"Write a comparison of 3 artworks from this reading on your blog. Consider the contexts in which these works were made. Please include images in your post!"

For this assignment I'll going to be looking into Robert Rauschenberg (US), Hans Haacke (Germany) and  Gavin Turk (British). In particular I'll be focusing on the work mentioned in the first two chapters of the book "A Very Short Introduction to Modern Art" by David Cottington. 

Left to right. Monogram (1951), A Real Time Social System (1971) and Bag (2000) . Rauschenberg, Haacke and Turk respectively. 



"Robert Rauschenberg and others mocked both rampant consumerism and ‘high’ art by making use of unusual materials, including a stuffed goat and rubber tyres."-Cottington, D. Modern Art: A Very Short Introduction, Feb 2005.  Chapter 1, Page 6.



"Hans Haacke, in a series of documentary ‘installations’ in which he laid out the results of research he had conducted into aspects of the museums who had invited him to exhibit – material that tended to look embarrassingly like those museums’ ‘dirty linen’." Cottington, D. Modern Art: A Very Short Introduction, Feb 2005. Chapter 1, Page 7.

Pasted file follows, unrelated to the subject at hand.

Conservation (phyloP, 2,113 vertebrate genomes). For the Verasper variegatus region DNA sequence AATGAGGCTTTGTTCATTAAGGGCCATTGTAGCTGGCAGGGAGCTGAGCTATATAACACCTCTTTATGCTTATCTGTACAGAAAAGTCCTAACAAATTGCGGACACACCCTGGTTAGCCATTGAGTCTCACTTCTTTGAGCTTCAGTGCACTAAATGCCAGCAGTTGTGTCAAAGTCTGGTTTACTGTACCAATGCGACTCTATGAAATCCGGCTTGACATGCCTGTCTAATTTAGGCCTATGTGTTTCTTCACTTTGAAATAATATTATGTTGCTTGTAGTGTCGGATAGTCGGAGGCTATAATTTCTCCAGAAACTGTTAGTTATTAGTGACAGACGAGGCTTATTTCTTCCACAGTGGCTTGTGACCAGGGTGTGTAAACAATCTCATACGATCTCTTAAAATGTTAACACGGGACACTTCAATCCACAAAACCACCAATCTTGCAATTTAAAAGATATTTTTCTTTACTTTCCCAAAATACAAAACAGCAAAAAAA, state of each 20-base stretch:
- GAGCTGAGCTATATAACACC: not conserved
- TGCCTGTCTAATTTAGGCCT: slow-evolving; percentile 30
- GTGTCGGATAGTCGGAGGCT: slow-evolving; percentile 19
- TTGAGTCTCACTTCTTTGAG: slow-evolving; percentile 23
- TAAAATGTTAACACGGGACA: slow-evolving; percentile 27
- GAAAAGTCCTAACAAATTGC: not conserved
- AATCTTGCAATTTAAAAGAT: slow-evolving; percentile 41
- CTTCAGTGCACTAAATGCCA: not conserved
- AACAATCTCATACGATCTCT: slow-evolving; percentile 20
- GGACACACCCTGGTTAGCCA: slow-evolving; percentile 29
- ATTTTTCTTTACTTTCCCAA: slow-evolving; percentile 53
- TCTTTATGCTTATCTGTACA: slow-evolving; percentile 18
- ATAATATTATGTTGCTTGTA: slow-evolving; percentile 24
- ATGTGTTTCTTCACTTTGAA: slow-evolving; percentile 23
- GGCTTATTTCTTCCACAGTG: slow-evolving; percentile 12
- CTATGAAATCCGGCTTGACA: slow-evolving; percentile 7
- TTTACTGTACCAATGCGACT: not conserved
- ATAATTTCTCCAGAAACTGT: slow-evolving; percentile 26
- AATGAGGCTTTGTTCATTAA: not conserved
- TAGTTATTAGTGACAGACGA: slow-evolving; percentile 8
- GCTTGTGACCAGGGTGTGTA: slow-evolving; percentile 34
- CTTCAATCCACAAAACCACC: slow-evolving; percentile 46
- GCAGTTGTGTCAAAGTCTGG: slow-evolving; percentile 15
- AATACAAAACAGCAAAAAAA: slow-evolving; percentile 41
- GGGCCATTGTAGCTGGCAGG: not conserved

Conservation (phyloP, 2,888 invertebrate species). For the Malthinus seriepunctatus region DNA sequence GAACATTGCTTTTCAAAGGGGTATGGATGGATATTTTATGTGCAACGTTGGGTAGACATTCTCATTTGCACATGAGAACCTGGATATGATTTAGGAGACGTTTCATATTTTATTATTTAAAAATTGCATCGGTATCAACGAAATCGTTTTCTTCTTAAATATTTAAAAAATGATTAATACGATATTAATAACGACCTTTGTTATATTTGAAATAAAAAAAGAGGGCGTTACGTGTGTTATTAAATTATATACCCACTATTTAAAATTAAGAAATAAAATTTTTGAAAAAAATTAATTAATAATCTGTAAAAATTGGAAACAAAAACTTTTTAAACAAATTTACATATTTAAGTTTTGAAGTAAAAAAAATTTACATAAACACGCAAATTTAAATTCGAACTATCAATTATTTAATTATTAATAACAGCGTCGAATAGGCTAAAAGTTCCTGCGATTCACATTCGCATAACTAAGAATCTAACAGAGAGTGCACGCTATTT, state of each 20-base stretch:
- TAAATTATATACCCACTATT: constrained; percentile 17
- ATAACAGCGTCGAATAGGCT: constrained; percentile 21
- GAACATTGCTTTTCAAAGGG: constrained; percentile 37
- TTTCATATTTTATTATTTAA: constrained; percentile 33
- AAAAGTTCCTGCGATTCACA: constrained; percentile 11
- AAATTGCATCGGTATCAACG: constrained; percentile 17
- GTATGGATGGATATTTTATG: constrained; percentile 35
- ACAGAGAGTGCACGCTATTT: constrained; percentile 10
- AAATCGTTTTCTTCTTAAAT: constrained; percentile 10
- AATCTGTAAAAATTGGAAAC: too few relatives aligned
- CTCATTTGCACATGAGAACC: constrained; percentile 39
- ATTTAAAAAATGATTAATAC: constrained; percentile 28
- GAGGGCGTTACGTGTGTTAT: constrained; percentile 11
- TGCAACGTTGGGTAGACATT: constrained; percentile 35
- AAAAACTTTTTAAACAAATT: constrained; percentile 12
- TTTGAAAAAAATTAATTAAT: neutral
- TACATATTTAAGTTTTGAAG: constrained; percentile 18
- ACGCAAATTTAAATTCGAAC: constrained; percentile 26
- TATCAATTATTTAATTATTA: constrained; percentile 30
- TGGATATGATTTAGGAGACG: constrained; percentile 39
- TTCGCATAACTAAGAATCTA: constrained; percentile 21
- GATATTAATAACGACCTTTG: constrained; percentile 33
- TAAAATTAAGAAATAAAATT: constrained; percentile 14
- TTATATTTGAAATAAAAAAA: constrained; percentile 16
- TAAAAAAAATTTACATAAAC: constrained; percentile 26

"Such a mismatch between the public's language of ridicule and establishment apologetics has, of course, been characteristic of the relation between modern art and its popular audience for longer now than anyone can remember" Cottington, D. Modern Art: A Very Short Introduction, Feb 2005.  Introduction,  Page 1.

This three avant-garde artists come from different generations, Rauschenberg and Haacke much closer than Turk. This is reflected in the form of their struggle/ artwork. My perspective on these 3 pieces is that the artists are trying to provoke the setting where they are place. Perhaps this is more obvious in Haacke's piece exposing the institution supporting him. In Turk's work with trash bags it is a mockery of the absurdity of art, how craft is dead, context is the only thing that matters. In that sense, fine art is not a piece of work but what happens inside a gallery or a museum.  

In a way, it seems that this amorphous monster that avant-garde artist always find themselves fighting against is much larger than they can understand. It seems like no mater the size of the effort, the monster budges slightly, and swallows it all. Stronger than before. Cottington frames the struggle perfectly explaining how "The irony of the avant-garde is that the art that was meant to sit outside of the establishment now sits firmly in it."

Who knows, perhaps they are not fighting against the establishment, but for a place in it. 

Has the monster become so big that it will swallow anything as art? From trash bags to a pair of glasses left by a teenager on the gallery floor? 


List of Artists I couldn't immediately picture multiple pieces of work in my head  (I stopped at chapter 2.5 since I wasn't going to finish and needed to read in the subway):